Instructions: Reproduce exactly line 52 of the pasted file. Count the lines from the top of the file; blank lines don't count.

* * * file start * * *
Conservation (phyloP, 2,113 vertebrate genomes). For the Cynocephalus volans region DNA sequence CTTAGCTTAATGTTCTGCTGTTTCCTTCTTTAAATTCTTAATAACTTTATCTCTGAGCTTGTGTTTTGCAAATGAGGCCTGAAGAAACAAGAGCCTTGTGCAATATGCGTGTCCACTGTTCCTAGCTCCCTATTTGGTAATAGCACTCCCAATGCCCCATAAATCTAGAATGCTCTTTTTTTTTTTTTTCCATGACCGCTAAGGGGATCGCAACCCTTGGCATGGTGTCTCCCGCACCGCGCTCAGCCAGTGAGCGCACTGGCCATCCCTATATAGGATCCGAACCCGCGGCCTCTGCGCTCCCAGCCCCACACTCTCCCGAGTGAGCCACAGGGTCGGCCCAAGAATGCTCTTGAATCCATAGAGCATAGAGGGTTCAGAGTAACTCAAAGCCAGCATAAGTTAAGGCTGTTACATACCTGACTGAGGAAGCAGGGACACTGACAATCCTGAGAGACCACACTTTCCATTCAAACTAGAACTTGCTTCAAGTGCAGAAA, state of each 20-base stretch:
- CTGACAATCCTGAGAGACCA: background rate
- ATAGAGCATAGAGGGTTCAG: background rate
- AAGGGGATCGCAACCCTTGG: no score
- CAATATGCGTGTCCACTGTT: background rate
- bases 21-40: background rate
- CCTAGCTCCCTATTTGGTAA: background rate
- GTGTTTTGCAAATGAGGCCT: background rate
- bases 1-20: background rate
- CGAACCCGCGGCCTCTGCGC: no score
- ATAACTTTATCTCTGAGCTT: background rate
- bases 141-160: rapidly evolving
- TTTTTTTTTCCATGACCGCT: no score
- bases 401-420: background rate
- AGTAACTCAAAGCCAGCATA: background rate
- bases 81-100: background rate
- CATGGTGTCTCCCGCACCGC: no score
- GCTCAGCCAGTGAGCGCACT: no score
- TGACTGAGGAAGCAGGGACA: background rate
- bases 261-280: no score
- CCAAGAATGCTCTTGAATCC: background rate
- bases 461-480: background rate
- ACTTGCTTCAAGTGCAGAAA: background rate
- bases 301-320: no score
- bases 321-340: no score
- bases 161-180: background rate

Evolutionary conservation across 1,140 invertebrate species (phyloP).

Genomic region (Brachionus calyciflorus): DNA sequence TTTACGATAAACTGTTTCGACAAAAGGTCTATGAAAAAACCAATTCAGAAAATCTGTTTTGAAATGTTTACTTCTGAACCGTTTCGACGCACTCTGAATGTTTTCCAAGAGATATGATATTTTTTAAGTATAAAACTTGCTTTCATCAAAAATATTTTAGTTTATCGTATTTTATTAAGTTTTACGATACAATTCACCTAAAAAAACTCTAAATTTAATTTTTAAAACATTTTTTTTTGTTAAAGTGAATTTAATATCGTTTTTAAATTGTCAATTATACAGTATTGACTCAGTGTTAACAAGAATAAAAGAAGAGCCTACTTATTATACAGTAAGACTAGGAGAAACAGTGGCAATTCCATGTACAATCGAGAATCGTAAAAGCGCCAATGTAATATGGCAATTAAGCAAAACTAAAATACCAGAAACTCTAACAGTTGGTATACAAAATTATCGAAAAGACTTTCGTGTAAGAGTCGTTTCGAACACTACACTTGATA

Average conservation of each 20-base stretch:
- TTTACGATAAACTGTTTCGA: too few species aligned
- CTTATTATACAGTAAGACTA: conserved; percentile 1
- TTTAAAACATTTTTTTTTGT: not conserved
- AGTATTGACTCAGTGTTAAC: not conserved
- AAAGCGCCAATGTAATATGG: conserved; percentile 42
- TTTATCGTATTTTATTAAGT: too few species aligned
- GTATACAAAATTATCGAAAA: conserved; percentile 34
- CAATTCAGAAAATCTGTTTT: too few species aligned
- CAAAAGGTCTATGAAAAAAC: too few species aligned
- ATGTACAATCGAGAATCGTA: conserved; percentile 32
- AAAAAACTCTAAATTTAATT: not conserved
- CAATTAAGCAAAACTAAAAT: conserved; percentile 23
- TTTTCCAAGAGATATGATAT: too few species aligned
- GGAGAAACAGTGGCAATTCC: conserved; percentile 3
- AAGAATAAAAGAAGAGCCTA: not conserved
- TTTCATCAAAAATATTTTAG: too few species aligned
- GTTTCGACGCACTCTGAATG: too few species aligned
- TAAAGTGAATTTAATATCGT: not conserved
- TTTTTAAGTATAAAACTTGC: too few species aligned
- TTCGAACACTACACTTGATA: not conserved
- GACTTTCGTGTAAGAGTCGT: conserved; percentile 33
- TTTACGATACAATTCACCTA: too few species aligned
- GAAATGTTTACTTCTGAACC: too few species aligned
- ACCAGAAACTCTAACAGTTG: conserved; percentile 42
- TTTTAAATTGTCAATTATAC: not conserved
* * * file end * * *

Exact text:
- GAAATGTTTACTTCTGAACC: too few species aligned